The Promise That Holds Me Accountable When I'm Feeling Suicidal
If you experience suicidal thoughts, the following post could be potentially triggering. You can contact the Crisis Text Line by texting “START” to 741741.
When someone dies by suicide, people are often left asking, “Why didn’t they call me?” It’s an understandable sentiment, but it is often far off the mark of what being suicidal feels like.
From my experience, people who are suicidal know they “could” call someone, but they might not want to. If someone attempts suicide but lives through it, loved ones frequently say, “Next time you feel this way you can come to me.” Yes. We know we can. But what do you do when someone you deeply love is in tears, begging you not to leave them? How do you look at their pain, and know that you are the cause? How can you look at them and think (at the time) that ending your life would be ending their’s too? This was the situation I found myself in — and it changed my world forever.
For more than 15 years I have struggled with treatment resistant depression. I have been in a private psychiatric facility three times because I was severely suicidal. I called up my psychiatrist one night at midnight and begged him to help me because I couldn’t take living any more. He told me to go to the psychiatric hospital — and somehow I managed to get the strength to do it. I had no idea that I would end up meeting my best friend there.
Over two years later my bestie and I still joke about our “psych ward friendship.” It grew to an amazing, unconditional, eternal love. A love I had no idea existed. Love that actually embraces all of you, no matter how broken you feel. But there was one thing that we struggled with together — I was still suicidal. Some days it was passive thoughts. Other days it was sitting in my closet, one breath away from ending the pain. I needed to be able to end my life. It was my safety net, my relief, my escape plan from the torment of life. But one day everything changed.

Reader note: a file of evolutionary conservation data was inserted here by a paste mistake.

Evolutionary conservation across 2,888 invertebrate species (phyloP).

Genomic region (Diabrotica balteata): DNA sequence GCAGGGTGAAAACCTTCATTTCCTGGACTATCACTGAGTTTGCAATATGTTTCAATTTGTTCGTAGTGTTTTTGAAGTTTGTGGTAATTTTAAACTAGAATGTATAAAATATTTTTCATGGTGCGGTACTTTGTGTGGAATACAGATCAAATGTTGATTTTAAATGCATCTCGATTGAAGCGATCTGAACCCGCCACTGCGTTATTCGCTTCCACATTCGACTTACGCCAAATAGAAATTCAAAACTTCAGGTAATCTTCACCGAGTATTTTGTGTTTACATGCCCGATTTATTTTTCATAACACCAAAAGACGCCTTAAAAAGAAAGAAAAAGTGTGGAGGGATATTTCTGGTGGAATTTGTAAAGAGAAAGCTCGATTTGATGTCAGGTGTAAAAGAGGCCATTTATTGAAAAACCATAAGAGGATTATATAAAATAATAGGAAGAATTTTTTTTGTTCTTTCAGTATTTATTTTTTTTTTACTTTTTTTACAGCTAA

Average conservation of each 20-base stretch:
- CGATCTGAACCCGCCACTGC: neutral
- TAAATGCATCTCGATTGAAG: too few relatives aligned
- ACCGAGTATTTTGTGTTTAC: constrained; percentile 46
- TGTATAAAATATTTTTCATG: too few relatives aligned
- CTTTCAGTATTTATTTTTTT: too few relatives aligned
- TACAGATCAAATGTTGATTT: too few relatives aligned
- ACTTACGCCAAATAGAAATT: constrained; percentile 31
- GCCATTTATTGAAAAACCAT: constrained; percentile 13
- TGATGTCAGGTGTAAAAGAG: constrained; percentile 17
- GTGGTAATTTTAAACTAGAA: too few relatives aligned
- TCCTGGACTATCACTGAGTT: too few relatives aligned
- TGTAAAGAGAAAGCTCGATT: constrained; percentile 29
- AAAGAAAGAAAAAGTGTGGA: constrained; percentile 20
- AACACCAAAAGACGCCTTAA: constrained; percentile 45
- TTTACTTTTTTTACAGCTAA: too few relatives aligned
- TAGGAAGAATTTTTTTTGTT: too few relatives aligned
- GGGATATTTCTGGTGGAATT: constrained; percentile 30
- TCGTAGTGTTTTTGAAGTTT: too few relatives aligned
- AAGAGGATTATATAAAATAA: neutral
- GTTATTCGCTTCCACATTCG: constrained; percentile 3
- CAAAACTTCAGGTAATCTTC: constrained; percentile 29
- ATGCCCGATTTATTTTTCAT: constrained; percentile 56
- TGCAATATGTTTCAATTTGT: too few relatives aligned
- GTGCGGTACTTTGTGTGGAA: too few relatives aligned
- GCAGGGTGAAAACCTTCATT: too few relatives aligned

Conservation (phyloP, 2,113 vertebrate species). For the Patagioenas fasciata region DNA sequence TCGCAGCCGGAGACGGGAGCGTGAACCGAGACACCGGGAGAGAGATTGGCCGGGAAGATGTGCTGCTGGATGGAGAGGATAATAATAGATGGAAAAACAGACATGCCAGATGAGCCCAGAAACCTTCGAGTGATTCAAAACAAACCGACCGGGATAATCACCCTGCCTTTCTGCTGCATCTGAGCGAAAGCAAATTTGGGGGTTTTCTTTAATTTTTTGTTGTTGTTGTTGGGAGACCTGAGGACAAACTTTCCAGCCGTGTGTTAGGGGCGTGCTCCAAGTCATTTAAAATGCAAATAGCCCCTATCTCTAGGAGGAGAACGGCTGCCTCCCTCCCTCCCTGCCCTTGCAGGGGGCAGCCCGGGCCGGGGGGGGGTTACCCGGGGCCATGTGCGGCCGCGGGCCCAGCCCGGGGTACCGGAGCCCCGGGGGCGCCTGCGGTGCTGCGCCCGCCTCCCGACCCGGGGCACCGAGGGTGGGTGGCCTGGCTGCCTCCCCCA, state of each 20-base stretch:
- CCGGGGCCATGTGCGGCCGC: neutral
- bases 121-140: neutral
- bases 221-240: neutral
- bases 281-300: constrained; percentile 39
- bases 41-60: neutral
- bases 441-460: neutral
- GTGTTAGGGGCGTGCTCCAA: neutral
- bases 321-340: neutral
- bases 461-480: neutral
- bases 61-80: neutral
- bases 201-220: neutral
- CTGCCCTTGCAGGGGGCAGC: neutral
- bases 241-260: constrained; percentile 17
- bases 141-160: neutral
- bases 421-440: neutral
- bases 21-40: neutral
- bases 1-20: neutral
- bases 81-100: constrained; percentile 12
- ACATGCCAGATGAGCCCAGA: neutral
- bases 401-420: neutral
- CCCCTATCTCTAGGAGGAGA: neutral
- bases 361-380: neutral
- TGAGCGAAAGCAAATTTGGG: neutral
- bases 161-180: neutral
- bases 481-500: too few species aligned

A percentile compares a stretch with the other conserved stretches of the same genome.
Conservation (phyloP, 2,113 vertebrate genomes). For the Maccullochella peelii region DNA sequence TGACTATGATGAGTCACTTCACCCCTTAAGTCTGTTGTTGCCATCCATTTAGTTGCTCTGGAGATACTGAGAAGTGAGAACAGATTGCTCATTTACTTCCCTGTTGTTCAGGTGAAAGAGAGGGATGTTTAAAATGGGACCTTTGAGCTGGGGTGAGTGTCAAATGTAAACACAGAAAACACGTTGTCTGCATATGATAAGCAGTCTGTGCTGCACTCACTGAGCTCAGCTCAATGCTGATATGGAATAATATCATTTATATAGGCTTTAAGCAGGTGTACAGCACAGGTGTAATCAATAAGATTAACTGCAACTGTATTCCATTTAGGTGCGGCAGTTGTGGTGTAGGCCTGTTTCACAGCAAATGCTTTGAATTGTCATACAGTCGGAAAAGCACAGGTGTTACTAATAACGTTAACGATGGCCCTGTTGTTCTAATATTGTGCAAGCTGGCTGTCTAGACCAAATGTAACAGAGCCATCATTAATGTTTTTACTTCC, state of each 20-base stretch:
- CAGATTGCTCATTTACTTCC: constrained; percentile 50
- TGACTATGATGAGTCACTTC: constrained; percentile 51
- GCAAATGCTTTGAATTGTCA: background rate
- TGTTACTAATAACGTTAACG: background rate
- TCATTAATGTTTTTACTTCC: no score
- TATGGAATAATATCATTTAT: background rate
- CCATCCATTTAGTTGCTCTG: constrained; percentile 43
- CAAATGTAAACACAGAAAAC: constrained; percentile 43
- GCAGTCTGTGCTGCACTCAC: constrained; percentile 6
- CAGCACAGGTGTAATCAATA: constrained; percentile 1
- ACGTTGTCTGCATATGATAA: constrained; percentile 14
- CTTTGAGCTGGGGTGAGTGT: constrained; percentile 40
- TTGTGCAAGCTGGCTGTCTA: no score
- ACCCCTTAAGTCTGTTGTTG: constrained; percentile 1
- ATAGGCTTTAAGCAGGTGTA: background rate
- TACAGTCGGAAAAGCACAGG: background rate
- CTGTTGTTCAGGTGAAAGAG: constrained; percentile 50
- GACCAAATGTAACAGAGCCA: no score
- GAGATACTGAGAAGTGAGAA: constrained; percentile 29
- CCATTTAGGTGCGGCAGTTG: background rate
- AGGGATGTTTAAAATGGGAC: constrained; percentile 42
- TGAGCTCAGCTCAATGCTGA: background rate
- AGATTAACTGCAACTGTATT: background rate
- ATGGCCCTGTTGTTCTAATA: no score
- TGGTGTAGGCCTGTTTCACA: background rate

I was depressed, I was down, and I was talking to my best friend about suicide. He broke down. He cried harder than I ever knew was possible. I held him tight, uncertain how to make him feel better. He asked me if I understood what me dying by suicide would do to him. He told me how taking my life would destroy his world. He told me that he would be on the floor crying like that, but he would be alone with his pain. It shattered my heart. It felt like my fault he even had to think about such pain. And it would be my fault if he had to endure it forever. The pain he felt was excruciating — and I understood that level of pain. How could I let myself do that to someone I love so much? How could I destroy his life and his heart like that?
It weighed on my mind heavily. I thought about him drowning in tears, gasping for air, breaking apart — alone. And it crushed my soul to think about it. To picture him like that, without me to hold him and comfort him. Just, alone. I couldn’t take it. I make a promise to myself — I would never do that to him. Never.
I had a necklace made with the date we met, and our nicknames engraved on it. I wrote a note on the box, “I promise I will never leave you.” It was code: It meant I would never take my life. It wasn’t an empty gesture. It was a promise, an unbreakable promise. One I had thought long and hard about. I was making a promise not to end my life — but where did that leave me?
At first it was terrifying. It seemed like every day I wanted to end it — but every time I was stopped by the thought, “You promised, and you don’t break promises.” I was in tears almost every night. I simply couldn’t end my life now. The option was off the table, it was no longer available to me. My safety net was gone. There was no relief from drowning in darkness. I was stuck with it. I was stuck struggling to keep my head above water. I had no choice, I had made a promise.
I thought I would never be “OK,” I would always want desperately to end my life, and I no longer had the option to do so. I was suffocating in my new reality. But slowly it changed. Slowly I learned to live in this new world. A world where I had to live. Days and nights got easier, and slowly I was starting to be OK with not having the choice to end my life.
That doesn’t mean there aren’t going to be bad days. That doesn’t mean I’m never going to want to end my life so badly it hurts beyond words. Yes, those days will still exist. But it means I have someone to hold me and keep me safe from those thoughts and feelings. It means I am learning that asking for help is not a sign of weakness. It means I am starting to realize that those thoughts and feelings may be painful, but they truly will pass. They may not pass quickly, and it may feel as though they never will — but they always do eventually.
This new reality is not always easy, but I’m starting to think that maybe living is worth it — even when it takes more strength than I have left. Other people will use their strength to make up for what I lack and get me through it. I am not alone. No one is ever truly alone. And understanding that, using other’s strength, can absolutely be the difference between living and dying.
Getty image via nadia_bormotova